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Historic prefab: Marcel Breuer's Plas-2-Point house

Link to Historic prefab: Marcel Breuer's Plas-2-Point house

Periodically we like to look back at early prefabs. Architect and furniture designer Marcel Lajos Breuer (1902 - 1981) was a contemporary of Jean Prouvé (1901 - 1984). In 1942, Breuer designed the info_smallPlas-2-Point as "easily transportable, low-cost housing for returning GIs".

More details from a University of Oregon research paper:

This building was in fact never built, but is well documented as a pioneer in prefabricated housing types because of its ability to be mass produced with all the benefits this entailed in terms of cost improved quality, and above all, given post-war demand, rapid production....

The "plas-2-point" design was not the most aesthetically pleasing, but it was eminently practical. It owed this practicality to the fact that it was demountable, meaning one unit could be picked up and moved to another foundation with minimal effort, and conceived as an assembly line product that could easily be mass produced and shipped all over the country.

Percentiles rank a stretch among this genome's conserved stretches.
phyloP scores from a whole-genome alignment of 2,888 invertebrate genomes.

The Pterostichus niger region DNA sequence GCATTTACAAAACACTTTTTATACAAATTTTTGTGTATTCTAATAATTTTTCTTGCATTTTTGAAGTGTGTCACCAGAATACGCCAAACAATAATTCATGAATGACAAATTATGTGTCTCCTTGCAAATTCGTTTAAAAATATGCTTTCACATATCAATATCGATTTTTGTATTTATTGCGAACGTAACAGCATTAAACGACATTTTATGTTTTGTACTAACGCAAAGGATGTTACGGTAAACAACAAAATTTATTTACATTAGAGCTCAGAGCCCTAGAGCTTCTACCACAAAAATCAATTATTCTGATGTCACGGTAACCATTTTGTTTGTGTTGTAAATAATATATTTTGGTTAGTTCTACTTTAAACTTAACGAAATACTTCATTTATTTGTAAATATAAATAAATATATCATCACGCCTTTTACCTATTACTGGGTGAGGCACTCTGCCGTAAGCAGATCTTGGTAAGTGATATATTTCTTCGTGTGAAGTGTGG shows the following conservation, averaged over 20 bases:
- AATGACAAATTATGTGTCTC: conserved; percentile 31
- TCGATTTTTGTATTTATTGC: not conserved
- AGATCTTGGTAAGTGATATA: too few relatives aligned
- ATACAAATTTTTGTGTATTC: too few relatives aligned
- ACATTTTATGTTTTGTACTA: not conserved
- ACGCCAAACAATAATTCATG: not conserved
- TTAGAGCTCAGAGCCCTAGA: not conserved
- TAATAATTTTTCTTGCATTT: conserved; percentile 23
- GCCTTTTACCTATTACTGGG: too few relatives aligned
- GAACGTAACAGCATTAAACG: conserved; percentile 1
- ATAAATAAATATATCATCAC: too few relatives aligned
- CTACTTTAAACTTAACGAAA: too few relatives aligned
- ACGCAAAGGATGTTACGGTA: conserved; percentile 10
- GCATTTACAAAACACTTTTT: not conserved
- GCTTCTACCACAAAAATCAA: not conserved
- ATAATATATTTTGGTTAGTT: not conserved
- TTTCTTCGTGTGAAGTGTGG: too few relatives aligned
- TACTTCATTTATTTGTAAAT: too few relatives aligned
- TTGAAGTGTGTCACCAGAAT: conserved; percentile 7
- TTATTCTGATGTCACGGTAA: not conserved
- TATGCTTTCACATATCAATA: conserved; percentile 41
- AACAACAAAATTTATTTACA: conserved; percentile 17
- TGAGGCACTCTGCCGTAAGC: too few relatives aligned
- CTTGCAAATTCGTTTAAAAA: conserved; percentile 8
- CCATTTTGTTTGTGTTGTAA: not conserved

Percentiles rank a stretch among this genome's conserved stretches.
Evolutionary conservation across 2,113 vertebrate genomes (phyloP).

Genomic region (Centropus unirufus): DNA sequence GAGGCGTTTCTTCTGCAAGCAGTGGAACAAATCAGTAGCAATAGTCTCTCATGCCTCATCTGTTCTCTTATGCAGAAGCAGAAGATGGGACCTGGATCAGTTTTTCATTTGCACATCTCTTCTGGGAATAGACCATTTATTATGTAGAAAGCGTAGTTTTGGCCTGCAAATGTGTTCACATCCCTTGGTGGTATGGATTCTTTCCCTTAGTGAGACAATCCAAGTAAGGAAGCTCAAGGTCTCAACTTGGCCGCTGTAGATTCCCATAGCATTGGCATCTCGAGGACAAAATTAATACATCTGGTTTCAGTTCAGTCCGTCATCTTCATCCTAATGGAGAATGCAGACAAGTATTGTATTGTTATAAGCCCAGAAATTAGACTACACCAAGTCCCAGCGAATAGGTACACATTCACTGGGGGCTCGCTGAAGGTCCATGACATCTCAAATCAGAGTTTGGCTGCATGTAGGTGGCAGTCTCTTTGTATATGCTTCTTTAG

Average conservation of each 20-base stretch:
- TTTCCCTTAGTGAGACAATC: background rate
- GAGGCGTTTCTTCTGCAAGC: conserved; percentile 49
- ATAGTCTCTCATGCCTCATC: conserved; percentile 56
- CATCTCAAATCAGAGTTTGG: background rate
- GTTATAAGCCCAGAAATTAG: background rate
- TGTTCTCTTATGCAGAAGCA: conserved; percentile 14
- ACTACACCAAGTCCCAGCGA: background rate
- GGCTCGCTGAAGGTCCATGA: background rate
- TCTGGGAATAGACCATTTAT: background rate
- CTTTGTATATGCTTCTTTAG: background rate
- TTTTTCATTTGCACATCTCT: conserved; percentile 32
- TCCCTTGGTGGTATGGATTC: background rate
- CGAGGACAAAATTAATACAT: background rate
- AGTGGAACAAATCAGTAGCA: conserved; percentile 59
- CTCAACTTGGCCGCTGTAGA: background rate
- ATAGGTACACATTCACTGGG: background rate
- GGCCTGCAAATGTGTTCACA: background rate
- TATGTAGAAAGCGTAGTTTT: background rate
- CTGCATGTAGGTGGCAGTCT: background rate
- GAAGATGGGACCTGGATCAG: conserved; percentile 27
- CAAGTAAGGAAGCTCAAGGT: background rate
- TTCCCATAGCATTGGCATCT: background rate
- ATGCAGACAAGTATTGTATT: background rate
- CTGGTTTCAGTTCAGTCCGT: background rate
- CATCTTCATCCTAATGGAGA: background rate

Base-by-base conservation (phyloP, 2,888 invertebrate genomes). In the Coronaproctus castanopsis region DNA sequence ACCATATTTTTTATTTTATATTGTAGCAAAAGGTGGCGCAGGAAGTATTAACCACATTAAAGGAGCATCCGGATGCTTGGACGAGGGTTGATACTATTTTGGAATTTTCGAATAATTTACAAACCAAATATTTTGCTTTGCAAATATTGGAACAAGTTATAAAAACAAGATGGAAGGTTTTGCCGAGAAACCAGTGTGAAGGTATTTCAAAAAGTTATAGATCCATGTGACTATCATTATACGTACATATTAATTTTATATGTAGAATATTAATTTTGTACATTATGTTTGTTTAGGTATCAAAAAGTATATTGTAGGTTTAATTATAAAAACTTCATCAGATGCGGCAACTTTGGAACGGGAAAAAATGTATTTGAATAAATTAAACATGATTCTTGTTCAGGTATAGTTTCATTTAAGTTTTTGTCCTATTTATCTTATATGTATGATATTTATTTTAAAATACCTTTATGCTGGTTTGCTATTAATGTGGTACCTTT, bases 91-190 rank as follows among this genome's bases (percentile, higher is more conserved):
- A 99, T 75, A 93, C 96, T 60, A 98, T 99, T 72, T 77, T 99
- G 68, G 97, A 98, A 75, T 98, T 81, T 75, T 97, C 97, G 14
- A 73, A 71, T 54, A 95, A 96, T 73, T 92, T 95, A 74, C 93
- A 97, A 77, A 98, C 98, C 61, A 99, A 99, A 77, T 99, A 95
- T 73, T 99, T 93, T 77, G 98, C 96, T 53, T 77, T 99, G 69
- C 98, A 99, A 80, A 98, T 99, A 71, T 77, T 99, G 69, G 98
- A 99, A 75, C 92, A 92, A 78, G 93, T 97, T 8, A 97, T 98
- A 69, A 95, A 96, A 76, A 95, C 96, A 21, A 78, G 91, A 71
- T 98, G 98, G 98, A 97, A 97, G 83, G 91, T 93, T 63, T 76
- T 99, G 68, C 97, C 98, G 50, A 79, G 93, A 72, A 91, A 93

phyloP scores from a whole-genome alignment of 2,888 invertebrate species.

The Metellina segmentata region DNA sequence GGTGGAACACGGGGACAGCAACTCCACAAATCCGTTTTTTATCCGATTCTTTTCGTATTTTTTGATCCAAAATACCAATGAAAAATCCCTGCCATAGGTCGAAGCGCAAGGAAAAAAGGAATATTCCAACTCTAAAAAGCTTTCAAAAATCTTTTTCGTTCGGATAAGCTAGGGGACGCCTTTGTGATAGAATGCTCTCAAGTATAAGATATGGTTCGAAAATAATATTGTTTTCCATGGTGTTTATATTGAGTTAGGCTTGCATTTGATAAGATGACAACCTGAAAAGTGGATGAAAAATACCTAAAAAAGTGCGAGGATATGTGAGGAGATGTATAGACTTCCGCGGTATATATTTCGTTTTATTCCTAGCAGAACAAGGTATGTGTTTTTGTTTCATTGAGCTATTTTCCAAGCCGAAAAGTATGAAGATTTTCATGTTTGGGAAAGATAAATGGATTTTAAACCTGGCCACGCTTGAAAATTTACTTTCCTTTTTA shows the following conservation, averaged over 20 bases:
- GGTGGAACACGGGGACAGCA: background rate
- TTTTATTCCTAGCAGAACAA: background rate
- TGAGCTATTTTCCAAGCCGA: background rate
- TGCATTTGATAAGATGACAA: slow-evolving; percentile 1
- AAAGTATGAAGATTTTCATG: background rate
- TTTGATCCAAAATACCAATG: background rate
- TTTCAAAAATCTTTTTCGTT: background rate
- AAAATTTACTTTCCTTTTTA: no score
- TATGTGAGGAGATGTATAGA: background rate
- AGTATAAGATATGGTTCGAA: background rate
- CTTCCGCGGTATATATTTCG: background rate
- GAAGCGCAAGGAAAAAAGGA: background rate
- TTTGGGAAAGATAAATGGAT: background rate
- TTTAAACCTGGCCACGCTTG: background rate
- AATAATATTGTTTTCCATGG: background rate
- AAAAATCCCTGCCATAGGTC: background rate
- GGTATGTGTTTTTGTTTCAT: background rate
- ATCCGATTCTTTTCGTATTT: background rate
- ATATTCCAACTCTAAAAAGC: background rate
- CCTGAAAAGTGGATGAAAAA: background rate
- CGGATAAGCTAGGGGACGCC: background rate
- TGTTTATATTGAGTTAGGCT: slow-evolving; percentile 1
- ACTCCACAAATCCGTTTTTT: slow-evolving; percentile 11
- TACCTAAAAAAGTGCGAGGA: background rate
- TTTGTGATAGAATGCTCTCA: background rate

Two features make this house unique in its design and construction. First, it rests on two short piers (see foundation plan), thus avoiding the need for expensive foundation and cellar costs that are common to nearly all housing types.

Second, and probably most interesting, is that it is entirely supported by two vertical posts at the ends of the structure. These posts hold a central plywood girder that, in turn, supports cantilevered plywood trusses which form the roof and floor. The side walls are made of rigid plywood panels that are in tension, holding down the roof like a tent.

This construction system allows for all the forces to be resolved internally and transfered down to the ground at two specific points, thus becoming cost efficient in the reduction of materials needed in construction.

Those interested in the home's structure should read the full paper.

designer: Marcel Breuer
how: complete modules

author: Tony Salas and Steve Bolinger
length: 1,150 words
date: Spring 1995

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